The Monarch butterfly is the VT State Insect. Nationally, conservation biologists have dubbed its precarious population as the “canary in the cornfield.” In the summer of 2018, Judy Fink, a Dummerston Conservation Commissioner, bought a Swamp Milkweed plant from grower Helen O’Donnell at Bunker Farm and planted it in her garden. This small and unassuming native perennial was inundated with and devoured by Monarch caterpillars, chrysalises formed throughout her yard, and adult Monarchs emerged. Thrilled with these results, Judy purchased more plants from Helen and planted them throughout her garden the summer of 2019. It was a banner year for Monarchs in VT, and especially in Judy’s garden.
Based on this tiny success story, the Dummerston Conservation Commission, in partnership with Bunker Farm, has invited Dummerston residents interested in inviting Monarch butterflies into their garden to plant Swamp Milkweed and monitoring adult, caterpillar, and chrysalis activity this summer. Here’s how it works:
- Get to work. Research where to plant your Swamp Milkweed, and make sure it will be in a location where you can monitor Monarch activity readily (Judy planted her Swamp Milkweed in butterfly friendly gardens right next to her house, and was lucky to observe chrysalis development on every conceivable surface – chairs, outside walls, light posts). Observe your plant regularly and document once Monarch butterflies return in early summer. Keep a careful count of eggs, caterpillar stages, chrysalis, and adults. Documentation may include a written journal, drawings, spreadsheets, photos, citizen science input, or any combination. Monarch Joint Ventures and Xerces are two of the many valuable research organizations that will help you get started and continue learning.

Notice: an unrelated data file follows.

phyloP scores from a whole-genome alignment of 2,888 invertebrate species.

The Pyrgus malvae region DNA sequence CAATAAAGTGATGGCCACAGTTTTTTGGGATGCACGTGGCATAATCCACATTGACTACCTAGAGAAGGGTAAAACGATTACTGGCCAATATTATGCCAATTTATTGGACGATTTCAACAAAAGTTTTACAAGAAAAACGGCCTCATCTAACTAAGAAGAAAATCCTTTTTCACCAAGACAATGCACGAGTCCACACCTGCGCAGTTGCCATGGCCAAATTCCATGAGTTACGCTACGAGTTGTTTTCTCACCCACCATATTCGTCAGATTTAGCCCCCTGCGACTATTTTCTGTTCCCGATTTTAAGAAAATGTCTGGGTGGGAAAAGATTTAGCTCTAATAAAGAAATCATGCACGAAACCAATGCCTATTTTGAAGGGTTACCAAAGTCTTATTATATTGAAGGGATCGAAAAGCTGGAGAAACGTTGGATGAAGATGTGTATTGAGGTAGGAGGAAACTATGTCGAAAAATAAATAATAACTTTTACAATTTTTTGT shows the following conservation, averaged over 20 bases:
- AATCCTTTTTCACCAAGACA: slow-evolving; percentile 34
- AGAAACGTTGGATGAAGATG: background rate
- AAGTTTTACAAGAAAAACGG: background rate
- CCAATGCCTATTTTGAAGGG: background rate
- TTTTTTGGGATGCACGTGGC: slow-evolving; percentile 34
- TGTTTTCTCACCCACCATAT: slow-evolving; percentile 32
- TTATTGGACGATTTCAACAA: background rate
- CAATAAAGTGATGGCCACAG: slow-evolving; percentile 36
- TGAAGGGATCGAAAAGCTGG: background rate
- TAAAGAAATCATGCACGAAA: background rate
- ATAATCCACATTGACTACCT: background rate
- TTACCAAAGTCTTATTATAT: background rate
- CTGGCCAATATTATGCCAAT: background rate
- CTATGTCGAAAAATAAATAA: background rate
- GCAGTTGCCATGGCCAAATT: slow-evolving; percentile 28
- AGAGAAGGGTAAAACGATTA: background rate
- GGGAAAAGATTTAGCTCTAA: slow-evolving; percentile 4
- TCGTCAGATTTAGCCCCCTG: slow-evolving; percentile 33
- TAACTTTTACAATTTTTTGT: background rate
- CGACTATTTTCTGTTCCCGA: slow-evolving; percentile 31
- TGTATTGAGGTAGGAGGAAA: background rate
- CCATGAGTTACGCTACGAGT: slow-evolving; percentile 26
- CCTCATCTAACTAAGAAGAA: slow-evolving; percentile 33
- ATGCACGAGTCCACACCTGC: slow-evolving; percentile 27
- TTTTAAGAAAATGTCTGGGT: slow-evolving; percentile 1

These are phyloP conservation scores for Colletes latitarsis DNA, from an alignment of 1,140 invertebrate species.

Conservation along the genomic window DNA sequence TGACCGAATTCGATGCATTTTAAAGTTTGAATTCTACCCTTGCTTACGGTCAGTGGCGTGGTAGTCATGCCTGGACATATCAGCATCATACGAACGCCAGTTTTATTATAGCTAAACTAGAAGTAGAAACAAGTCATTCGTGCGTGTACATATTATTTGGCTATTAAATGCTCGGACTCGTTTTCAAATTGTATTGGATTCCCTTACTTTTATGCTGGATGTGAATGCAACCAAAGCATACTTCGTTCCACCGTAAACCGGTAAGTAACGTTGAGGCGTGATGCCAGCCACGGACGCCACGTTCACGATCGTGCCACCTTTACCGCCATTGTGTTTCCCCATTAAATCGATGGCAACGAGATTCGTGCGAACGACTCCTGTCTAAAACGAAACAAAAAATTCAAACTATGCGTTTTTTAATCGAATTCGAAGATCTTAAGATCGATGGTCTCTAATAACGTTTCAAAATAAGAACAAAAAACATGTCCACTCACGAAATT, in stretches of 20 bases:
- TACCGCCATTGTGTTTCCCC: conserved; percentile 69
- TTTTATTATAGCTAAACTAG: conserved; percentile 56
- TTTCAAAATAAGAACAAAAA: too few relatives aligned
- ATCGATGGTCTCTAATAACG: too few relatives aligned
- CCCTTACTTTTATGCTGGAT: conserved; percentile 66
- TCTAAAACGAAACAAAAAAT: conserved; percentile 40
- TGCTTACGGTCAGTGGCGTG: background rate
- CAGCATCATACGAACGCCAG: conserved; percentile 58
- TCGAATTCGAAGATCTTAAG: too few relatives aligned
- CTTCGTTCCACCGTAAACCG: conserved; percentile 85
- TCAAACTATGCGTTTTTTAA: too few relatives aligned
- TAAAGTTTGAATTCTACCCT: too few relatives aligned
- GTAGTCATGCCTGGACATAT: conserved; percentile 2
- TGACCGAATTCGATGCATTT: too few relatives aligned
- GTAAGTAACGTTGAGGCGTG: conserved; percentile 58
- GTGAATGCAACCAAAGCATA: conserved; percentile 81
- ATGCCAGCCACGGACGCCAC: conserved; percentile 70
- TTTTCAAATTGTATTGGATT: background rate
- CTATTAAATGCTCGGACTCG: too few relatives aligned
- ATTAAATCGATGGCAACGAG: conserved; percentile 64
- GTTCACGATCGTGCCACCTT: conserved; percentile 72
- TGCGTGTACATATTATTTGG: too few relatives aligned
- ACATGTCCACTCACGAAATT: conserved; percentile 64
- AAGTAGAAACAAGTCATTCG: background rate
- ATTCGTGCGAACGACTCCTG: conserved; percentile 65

Our Monarch Blog!
Visit our Milkweed for Monarchs blog to keep on top of the latest project information!
Quick Monarch Butterfly Facts
- An adult Monarch weighs about as much as a paperclip.
- When Monarchs leave their winter roosting sites in Central Mexico in March, it will take three to four generations before they make it to VT. Each full life cycle/generation takes about a month.
- One factor contributing to the demise of Monarch populations is the invasive plant swallow-wort. Adults will lay eggs on this plant but caterpillars can’t develop, thus breaking the cycle.
- Throughout the summer, Judy will regularly post short videos on this website and our DCC Facebook page, demonstrating how she monitors Monarch activity in her garden.
- Keep your Dummerston neighbors informed about what you’re observing! Contact us here at the Dummerston Conservation website and Facebook page.